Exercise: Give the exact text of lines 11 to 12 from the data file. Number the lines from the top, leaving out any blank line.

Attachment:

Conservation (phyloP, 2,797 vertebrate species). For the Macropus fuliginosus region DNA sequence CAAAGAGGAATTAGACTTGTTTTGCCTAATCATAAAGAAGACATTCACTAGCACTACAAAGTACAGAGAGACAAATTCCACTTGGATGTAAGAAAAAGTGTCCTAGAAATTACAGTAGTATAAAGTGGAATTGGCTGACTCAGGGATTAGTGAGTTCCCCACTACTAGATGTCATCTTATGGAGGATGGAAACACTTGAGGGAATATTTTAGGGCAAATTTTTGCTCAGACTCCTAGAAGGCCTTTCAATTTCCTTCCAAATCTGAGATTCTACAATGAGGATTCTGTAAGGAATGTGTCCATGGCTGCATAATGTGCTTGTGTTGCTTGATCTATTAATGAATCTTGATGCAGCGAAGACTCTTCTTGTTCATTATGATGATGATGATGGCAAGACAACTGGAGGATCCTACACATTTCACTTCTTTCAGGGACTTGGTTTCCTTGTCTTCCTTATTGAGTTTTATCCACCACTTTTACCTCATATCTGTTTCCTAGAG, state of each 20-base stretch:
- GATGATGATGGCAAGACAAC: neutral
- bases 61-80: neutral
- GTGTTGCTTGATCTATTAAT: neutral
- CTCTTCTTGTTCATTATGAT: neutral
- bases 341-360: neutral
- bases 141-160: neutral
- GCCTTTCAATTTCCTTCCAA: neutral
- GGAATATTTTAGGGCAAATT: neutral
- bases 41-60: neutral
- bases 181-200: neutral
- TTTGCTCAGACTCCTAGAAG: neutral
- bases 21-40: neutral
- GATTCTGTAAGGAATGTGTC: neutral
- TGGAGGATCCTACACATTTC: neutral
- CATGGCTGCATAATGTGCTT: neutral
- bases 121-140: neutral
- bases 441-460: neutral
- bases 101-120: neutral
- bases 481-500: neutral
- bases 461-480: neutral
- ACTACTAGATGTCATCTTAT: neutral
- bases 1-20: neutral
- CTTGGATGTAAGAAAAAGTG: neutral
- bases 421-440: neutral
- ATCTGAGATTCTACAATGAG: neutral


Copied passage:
- bases 181-200: neutral
- TTTGCTCAGACTCCTAGAAG: neutral